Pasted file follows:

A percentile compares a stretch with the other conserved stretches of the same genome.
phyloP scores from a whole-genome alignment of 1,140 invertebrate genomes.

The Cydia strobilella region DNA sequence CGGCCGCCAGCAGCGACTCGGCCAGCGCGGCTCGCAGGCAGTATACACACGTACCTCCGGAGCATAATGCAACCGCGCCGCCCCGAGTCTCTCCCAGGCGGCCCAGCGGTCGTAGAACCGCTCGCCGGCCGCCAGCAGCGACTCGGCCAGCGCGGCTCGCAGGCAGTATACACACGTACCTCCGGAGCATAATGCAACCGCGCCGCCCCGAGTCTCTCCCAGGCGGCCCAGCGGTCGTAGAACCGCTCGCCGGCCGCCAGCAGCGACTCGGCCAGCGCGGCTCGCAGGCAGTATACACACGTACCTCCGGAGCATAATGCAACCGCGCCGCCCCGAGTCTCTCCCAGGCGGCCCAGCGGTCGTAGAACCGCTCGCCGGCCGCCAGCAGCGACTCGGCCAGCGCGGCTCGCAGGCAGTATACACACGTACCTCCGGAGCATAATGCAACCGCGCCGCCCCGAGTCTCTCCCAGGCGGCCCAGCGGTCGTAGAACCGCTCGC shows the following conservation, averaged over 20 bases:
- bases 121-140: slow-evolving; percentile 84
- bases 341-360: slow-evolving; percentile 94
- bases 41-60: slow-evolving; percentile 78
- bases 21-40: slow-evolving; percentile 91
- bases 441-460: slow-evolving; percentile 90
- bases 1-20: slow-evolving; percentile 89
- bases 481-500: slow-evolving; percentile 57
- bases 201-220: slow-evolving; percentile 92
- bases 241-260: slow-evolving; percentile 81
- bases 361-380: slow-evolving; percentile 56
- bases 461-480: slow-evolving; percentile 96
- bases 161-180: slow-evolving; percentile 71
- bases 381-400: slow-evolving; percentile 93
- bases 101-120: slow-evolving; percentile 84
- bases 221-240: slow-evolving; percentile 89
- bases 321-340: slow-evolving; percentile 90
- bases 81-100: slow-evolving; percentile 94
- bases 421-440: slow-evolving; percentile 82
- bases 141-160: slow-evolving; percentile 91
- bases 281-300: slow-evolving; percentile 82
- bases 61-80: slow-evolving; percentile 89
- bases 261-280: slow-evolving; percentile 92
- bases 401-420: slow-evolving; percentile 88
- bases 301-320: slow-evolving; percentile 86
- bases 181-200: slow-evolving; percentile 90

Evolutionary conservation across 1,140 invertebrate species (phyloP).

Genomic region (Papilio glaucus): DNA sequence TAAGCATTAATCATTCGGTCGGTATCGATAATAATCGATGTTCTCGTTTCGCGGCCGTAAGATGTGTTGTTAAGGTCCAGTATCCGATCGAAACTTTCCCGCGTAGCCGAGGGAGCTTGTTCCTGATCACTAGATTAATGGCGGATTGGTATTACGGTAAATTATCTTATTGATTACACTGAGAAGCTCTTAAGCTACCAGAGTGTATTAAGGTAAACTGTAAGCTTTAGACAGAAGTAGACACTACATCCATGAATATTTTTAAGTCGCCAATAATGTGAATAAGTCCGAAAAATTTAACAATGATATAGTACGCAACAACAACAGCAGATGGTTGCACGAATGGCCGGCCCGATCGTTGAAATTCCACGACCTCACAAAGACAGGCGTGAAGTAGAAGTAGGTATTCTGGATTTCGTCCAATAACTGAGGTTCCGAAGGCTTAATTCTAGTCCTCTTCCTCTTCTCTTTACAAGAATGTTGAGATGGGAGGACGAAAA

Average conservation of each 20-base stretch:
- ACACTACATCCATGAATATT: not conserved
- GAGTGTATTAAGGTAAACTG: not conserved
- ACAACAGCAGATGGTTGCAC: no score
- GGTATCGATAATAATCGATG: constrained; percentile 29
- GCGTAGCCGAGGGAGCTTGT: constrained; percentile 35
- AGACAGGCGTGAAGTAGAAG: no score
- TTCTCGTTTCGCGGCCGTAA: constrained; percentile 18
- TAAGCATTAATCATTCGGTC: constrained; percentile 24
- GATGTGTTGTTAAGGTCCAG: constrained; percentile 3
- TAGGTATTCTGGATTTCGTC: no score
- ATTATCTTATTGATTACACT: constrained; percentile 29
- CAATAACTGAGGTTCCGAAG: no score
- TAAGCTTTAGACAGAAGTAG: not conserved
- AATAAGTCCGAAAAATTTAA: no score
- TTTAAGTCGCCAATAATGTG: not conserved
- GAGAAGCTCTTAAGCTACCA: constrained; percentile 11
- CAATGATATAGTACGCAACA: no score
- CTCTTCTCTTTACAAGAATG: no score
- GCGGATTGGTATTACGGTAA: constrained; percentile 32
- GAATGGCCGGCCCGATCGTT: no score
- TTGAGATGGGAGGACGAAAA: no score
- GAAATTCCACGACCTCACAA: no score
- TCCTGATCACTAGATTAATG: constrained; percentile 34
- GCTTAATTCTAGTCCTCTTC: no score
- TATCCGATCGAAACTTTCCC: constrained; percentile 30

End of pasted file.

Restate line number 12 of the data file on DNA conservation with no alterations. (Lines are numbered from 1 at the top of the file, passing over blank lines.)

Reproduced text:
- bases 241-260: slow-evolving; percentile 81